ATLANTA — With wholesale used-vehicle prices increasing in September for the fourth consecutive month, wholesale pricing remains one of strength and stability. This brought the Manheim Used Vehicle Value Index — a measure of wholesale prices adjusted for mix, mileage and season — to a reading of 124.8 in September, representing an increase of 2.8% from a year ago.
“Wholesale pricing trends have defied expectations from analysts at the beginning of the year, but used-vehicle values are not defying market fundamentals,” said Tom Webb, chief economist for Cox Automotive. “With pricing up nearly three percent from last September, consumers continue to see the increased value in purchasing used vehicles.”
Despite a bad September employment report, with earnings remaining flat and a decrease in the labor force participation rate, the economic outlook remains solid and the number of job openings is strong — adding to both lender and consumer confidence. Illustrating this, the weakest pricing tiers remained in the $9,000-$11,000 range while luxury cars and SUVs and CUVs showed modest gains.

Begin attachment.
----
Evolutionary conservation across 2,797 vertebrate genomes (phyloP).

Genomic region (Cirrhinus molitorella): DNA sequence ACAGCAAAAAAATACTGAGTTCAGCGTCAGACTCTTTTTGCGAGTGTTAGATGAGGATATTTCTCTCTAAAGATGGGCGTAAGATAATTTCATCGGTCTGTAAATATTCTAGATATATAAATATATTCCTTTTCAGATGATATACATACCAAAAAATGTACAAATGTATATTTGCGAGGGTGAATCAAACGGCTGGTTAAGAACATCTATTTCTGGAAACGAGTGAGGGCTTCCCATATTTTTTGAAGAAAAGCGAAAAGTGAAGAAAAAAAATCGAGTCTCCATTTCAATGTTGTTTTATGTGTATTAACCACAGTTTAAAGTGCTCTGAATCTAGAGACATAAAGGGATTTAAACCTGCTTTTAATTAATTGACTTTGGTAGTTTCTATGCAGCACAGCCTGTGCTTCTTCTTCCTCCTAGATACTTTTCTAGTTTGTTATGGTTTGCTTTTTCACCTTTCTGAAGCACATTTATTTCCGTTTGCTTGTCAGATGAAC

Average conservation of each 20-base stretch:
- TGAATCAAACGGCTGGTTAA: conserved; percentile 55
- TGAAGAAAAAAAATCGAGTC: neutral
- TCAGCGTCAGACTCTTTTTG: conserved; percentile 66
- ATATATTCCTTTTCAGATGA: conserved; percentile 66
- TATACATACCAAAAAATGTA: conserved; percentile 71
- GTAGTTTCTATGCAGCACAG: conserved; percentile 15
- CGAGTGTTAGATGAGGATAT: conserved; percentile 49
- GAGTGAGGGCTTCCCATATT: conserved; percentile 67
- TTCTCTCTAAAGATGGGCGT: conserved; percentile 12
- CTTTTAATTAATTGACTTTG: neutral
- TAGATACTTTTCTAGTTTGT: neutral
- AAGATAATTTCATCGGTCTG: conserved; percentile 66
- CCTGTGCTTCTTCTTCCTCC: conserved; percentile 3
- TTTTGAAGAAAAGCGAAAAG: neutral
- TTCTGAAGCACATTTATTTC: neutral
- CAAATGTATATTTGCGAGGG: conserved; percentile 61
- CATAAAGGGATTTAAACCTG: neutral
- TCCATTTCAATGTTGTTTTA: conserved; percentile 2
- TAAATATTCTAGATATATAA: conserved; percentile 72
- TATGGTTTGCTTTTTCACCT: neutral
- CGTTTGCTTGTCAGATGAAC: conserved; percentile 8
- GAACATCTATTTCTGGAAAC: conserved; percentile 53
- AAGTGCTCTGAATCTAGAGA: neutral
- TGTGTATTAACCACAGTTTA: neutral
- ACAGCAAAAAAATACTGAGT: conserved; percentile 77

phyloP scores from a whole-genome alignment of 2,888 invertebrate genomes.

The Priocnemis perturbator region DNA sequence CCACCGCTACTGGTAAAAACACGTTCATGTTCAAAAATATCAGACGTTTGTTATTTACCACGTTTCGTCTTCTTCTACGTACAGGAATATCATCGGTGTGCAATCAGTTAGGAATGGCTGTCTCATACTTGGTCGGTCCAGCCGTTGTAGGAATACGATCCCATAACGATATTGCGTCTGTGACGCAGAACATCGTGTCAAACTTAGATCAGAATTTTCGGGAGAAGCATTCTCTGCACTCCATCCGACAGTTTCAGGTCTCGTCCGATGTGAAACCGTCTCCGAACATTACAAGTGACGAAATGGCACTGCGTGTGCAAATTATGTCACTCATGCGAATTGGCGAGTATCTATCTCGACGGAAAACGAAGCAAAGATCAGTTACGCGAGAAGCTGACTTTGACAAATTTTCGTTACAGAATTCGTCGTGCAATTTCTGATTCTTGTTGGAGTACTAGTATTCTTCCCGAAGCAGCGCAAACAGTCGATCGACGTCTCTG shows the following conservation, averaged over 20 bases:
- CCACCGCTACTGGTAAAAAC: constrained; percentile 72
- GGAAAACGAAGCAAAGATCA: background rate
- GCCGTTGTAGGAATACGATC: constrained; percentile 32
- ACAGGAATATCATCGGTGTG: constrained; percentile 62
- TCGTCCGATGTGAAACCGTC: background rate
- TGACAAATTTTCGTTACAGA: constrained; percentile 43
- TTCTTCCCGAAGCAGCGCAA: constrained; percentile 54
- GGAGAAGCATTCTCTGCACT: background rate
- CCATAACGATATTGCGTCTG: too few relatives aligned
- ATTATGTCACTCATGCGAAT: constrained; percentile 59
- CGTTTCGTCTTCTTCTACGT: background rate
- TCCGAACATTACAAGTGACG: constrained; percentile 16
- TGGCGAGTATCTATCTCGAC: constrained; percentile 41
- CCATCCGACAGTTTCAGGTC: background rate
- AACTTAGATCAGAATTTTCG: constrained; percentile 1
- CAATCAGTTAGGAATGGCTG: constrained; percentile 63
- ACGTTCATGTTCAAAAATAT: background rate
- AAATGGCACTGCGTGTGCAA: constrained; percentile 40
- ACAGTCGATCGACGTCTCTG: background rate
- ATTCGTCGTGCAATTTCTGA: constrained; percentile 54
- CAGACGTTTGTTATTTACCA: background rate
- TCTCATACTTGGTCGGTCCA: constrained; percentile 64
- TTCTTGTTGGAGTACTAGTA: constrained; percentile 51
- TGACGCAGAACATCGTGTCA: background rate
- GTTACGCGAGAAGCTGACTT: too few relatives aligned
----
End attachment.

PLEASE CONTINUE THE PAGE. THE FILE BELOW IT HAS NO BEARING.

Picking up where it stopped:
Compact car wholesale prices were down 5.4% in September compared to the same period last year, and once again remain the only major market segment with lower pricing versus a year ago. Mid-size cars also remained one of the weaker segments, but saw an increase of 2.6% compared with the same time period last year.
Luxury car values had a small gain of 0.5% over the same period last year, and remain weak considering this was also the case for last year’s pricing. The small gain can also be attributed to more efficient re-marketing of cars in this class. SUVs and CUVs rose 3.1% compared with last September, helped by an increase in vehicle miles of travel and lower gas prices. Pickups and vans once again won the top spots, with pickup pricing up a significant 11.8% and vans up a more modest 5.1% on a year-over-year basis.
“Used-vehicle operations — including CPO sales — should be set up well for October given that new vehicle inventory levels are down thanks to a higher sales pace last month,” Webb said. “Supporting the used-vehicle industry’s strength, low initial jobless claims in September and a high number of open positions per job seeker is giving workers the confidence to borrow and lenders the confidence to lend.”